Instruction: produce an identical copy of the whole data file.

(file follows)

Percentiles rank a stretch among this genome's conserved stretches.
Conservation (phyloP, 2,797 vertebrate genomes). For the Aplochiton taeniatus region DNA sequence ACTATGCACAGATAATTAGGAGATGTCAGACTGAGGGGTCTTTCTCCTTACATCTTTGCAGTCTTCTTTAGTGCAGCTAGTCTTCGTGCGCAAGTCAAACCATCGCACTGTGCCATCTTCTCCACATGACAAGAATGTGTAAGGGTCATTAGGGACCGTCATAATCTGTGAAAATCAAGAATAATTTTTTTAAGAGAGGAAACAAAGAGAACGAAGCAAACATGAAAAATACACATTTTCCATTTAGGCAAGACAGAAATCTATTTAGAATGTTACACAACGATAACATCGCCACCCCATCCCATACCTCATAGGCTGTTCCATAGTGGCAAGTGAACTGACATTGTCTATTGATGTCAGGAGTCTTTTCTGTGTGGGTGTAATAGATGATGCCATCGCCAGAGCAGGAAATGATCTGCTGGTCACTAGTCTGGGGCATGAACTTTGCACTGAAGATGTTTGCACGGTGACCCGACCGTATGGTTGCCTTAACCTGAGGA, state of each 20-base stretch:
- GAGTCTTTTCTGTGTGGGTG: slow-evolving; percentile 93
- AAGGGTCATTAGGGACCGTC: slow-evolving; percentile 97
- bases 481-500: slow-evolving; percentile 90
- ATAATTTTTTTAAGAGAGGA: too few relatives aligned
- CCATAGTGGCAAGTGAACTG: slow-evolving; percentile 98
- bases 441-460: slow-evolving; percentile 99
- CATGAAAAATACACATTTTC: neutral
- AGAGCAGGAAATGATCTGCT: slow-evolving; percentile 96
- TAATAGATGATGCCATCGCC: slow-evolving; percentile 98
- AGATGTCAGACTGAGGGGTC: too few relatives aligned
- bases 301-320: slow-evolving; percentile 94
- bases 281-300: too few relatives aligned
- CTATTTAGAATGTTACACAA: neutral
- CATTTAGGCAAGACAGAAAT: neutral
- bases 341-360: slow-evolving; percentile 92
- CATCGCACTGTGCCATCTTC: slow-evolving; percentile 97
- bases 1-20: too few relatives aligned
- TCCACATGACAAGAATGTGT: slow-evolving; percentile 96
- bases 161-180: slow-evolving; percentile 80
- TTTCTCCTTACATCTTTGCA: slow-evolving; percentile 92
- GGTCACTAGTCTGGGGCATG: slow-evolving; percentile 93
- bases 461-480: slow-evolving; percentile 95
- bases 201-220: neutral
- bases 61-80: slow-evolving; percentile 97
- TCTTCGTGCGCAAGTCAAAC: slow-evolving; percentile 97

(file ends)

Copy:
Percentiles rank a stretch among this genome's conserved stretches.
Conservation (phyloP, 2,797 vertebrate genomes). For the Aplochiton taeniatus region DNA sequence ACTATGCACAGATAATTAGGAGATGTCAGACTGAGGGGTCTTTCTCCTTACATCTTTGCAGTCTTCTTTAGTGCAGCTAGTCTTCGTGCGCAAGTCAAACCATCGCACTGTGCCATCTTCTCCACATGACAAGAATGTGTAAGGGTCATTAGGGACCGTCATAATCTGTGAAAATCAAGAATAATTTTTTTAAGAGAGGAAACAAAGAGAACGAAGCAAACATGAAAAATACACATTTTCCATTTAGGCAAGACAGAAATCTATTTAGAATGTTACACAACGATAACATCGCCACCCCATCCCATACCTCATAGGCTGTTCCATAGTGGCAAGTGAACTGACATTGTCTATTGATGTCAGGAGTCTTTTCTGTGTGGGTGTAATAGATGATGCCATCGCCAGAGCAGGAAATGATCTGCTGGTCACTAGTCTGGGGCATGAACTTTGCACTGAAGATGTTTGCACGGTGACCCGACCGTATGGTTGCCTTAACCTGAGGA, state of each 20-base stretch:
- GAGTCTTTTCTGTGTGGGTG: slow-evolving; percentile 93
- AAGGGTCATTAGGGACCGTC: slow-evolving; percentile 97
- bases 481-500: slow-evolving; percentile 90
- ATAATTTTTTTAAGAGAGGA: too few relatives aligned
- CCATAGTGGCAAGTGAACTG: slow-evolving; percentile 98
- bases 441-460: slow-evolving; percentile 99
- CATGAAAAATACACATTTTC: neutral
- AGAGCAGGAAATGATCTGCT: slow-evolving; percentile 96
- TAATAGATGATGCCATCGCC: slow-evolving; percentile 98
- AGATGTCAGACTGAGGGGTC: too few relatives aligned
- bases 301-320: slow-evolving; percentile 94
- bases 281-300: too few relatives aligned
- CTATTTAGAATGTTACACAA: neutral
- CATTTAGGCAAGACAGAAAT: neutral
- bases 341-360: slow-evolving; percentile 92
- CATCGCACTGTGCCATCTTC: slow-evolving; percentile 97
- bases 1-20: too few relatives aligned
- TCCACATGACAAGAATGTGT: slow-evolving; percentile 96
- bases 161-180: slow-evolving; percentile 80
- TTTCTCCTTACATCTTTGCA: slow-evolving; percentile 92
- GGTCACTAGTCTGGGGCATG: slow-evolving; percentile 93
- bases 461-480: slow-evolving; percentile 95
- bases 201-220: neutral
- bases 61-80: slow-evolving; percentile 97
- TCTTCGTGCGCAAGTCAAAC: slow-evolving; percentile 97